When I sold ad space, clients needed new staff, hosting, language services, application development and related services all the time. I made it my business to understand the service provider ecosystem behind the digital universe. If I couldn’t provide the solution, I could at least point a client, vendor, partner or lead in the right direction. I always tried to find someone who could help – and I certainly didn’t penalize people for not using our ‘products.’ The most important thing was whether customers (or potential customers) were getting what theyactually needed.

Today, I manage digital operations at OpiaTalk. My colleagues and I have the humble pleasure of overseeing every facet of account care inside and out for some of the largest and most successful eCommerce companies and institutions around the globe. These clients and aggregators use our widget to drive sales growth online from the organic traffic they already have.

Thank you, Gateway, for your unforgettably bad customer experience; it has informed my view of customer relations ever since. Which is:

Treat clients better than you wish to be treated. Exceed expectations. Get in their heads and their industry, to understand what they truly need. Then help them get it. If you help with that, your clients will be happier, spend more, and retain, aka stay with you longer, no matter what you sell in the marketplace.

Above all, never offer them a stuffed spotted cow when what they really need is a solution.

So it's true. We all proclaim to embrace the universality of shopping for anything online, but as humans, we have reserved the right to simply 'not go there' for certain types of shopping needs.

For many, that no-go for online shopping threshold can be clothing (if I can't try it on before I buy, it will be a PITA process of returns and trying to make off the rack clothing fit a non-standard body); for others, it is perishable food products (why should I buy this cake, produce or other specialty grocery item from 2000 miles away that will need dry ice shipping and may arrive squashed from rough handling? Personally, I have overcome the objections of others as well as my own reservations & have succumbed over time to enjoy the price, availability and variety options available, when buying most things online, including clothing and perishable food items.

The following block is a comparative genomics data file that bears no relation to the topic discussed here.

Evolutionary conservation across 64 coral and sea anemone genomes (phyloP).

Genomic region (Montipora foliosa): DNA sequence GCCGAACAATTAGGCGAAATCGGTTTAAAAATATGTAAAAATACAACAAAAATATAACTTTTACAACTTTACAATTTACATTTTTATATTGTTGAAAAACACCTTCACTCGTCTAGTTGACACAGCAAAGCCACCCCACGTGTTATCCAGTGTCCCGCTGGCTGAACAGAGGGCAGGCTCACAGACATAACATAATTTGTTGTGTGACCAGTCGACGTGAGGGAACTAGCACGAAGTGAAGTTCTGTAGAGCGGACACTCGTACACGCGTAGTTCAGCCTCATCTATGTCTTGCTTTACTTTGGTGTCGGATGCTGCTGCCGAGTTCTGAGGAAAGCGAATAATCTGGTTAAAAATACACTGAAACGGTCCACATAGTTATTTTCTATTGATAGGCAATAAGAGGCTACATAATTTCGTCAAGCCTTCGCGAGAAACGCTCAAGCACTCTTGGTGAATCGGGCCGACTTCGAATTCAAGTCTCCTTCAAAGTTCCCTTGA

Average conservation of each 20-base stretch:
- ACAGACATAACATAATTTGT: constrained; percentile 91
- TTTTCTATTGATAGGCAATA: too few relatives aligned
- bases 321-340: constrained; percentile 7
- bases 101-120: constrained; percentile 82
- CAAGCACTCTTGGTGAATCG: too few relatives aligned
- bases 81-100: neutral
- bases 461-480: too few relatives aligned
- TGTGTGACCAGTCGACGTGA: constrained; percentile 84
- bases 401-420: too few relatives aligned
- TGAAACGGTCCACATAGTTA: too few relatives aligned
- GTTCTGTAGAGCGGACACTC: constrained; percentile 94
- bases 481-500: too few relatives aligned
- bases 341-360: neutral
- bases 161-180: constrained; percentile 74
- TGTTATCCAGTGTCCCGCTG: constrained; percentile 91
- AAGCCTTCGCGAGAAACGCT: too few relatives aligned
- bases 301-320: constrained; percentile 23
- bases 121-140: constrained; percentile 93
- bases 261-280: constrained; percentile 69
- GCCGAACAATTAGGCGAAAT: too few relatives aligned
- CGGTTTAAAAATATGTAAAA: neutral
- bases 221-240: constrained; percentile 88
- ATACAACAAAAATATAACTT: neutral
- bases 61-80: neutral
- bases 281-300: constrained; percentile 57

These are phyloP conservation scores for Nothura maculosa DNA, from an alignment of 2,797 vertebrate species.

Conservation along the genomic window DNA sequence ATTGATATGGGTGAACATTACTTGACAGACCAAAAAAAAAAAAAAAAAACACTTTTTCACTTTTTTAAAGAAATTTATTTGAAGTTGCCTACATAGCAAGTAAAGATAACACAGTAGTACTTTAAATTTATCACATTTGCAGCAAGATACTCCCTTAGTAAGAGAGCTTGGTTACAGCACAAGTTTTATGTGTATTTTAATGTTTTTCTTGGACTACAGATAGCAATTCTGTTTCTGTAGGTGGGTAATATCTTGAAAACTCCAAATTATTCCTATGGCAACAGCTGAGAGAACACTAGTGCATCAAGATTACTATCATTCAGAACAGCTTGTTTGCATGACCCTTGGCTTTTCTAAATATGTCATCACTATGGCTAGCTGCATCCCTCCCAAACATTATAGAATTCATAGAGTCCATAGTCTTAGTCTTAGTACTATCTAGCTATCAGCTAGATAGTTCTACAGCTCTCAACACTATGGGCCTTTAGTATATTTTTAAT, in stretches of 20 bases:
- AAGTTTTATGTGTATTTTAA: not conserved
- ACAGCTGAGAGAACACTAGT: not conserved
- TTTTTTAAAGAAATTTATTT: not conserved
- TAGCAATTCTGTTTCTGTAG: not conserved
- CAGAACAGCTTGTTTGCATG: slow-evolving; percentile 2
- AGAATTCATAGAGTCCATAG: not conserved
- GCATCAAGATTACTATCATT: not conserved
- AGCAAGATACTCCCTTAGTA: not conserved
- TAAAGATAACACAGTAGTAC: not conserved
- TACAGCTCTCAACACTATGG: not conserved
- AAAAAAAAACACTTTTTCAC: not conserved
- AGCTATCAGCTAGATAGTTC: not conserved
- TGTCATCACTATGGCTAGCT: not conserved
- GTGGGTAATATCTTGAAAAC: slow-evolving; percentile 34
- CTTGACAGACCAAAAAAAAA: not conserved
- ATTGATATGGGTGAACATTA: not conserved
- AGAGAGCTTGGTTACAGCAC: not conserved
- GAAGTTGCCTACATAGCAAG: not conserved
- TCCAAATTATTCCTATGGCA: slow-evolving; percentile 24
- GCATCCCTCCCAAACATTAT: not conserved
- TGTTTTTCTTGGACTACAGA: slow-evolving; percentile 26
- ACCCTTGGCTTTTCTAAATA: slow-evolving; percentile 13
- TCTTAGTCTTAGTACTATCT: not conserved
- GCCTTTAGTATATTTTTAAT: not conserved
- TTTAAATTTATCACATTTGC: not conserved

Even as a 20 year digital media and eCommerce professional, plus being a passionate internet super user, I too had a no-go zone for shopping online - buying prescription eyeglasses. In retrospect, I am not sure why I had such a hangup. Over the past 20 years, working in front of digital screens and small font text data has taken at least part of my optical capabilities, requiring that I wear glasses, for over 10 years now.

Add to that the reality of the retail brick & mortar experience for most people when it's time to get your peepers checked and buy updated prescription glasses. Frankly, it's not always that much fun. It takes many hours on a day that you may prefer to be spending quality time with family or friends. The selection of frames may be limited, depending on where you live, for demographic reasons controlled by the optical retailers. Lastly, the optical shopping experience can feel like the car buying process - as related to the deep and wide range of up-sells and options that both optical retail professionals and automotive sales professionals bring to bear during the manual 'check out' process. (Did you know you were going to need 4 different 'coating types' for your lenses?) Thus, despite almost two decades of internet shopping awareness & comfort, plus a dislike for the offline experience of shopping for eyeglasses, I did not 'go there' until last month.